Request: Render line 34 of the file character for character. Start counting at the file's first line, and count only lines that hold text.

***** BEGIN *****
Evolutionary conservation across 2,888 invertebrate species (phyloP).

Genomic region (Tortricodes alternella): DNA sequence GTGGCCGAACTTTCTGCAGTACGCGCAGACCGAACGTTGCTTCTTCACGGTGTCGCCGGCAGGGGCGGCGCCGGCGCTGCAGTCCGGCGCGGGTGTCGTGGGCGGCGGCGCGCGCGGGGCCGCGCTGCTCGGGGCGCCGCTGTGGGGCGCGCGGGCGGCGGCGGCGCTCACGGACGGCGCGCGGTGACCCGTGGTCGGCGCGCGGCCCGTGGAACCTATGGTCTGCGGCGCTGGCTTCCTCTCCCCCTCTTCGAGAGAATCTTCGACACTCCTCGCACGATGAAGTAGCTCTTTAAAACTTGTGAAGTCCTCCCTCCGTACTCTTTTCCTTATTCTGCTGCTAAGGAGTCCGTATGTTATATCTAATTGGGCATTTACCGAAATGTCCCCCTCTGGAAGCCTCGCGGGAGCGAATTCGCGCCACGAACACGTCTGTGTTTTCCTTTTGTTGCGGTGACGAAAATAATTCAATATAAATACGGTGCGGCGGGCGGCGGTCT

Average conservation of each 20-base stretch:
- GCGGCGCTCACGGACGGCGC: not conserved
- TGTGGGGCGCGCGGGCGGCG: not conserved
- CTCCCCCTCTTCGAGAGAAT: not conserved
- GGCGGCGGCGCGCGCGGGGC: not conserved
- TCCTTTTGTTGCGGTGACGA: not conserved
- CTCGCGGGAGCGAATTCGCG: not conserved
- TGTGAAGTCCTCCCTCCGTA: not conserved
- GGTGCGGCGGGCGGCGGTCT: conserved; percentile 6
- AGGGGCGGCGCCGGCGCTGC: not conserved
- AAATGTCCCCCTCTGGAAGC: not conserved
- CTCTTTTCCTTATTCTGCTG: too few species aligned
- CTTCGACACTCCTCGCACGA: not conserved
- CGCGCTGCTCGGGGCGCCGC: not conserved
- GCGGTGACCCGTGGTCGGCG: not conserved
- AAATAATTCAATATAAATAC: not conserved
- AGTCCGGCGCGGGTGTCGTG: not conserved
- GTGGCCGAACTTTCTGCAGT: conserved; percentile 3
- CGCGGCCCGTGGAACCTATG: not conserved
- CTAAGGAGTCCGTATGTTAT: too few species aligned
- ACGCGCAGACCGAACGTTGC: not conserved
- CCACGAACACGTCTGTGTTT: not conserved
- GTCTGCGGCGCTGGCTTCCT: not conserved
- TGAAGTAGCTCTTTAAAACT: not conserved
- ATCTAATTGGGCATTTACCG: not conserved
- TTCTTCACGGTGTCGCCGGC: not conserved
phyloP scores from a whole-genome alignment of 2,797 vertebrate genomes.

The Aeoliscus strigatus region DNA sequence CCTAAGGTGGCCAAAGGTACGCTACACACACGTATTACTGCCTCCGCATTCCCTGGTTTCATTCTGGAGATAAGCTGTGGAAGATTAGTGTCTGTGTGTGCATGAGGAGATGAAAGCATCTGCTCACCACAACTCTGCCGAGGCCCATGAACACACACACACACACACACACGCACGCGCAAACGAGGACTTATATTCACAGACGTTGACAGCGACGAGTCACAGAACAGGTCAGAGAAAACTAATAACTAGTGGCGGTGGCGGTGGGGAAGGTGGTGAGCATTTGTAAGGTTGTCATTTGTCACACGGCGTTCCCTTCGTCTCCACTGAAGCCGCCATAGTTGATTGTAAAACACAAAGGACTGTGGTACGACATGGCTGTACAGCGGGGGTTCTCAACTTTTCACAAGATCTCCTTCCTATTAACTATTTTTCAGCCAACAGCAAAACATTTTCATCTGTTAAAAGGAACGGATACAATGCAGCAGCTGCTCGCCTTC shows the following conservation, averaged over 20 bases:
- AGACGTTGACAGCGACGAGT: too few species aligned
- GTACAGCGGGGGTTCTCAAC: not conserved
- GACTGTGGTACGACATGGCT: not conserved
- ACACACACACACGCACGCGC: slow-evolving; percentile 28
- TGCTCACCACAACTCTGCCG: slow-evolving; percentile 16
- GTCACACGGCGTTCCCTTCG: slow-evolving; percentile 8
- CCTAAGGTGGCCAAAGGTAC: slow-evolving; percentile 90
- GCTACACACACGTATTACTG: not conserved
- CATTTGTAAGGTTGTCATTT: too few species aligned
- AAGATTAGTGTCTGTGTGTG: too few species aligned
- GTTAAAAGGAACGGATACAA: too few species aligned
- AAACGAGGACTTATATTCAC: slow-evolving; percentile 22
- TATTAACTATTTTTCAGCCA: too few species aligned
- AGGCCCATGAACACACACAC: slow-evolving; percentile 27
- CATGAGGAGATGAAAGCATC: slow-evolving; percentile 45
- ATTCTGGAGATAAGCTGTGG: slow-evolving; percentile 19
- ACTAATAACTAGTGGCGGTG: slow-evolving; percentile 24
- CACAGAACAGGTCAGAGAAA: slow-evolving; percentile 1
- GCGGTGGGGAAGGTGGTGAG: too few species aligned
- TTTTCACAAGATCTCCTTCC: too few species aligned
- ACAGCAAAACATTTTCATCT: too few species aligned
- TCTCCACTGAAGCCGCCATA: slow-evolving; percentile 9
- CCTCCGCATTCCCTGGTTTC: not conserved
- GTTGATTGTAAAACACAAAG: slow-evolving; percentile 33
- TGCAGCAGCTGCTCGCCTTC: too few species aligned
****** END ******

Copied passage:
- ACACACACACACGCACGCGC: slow-evolving; percentile 28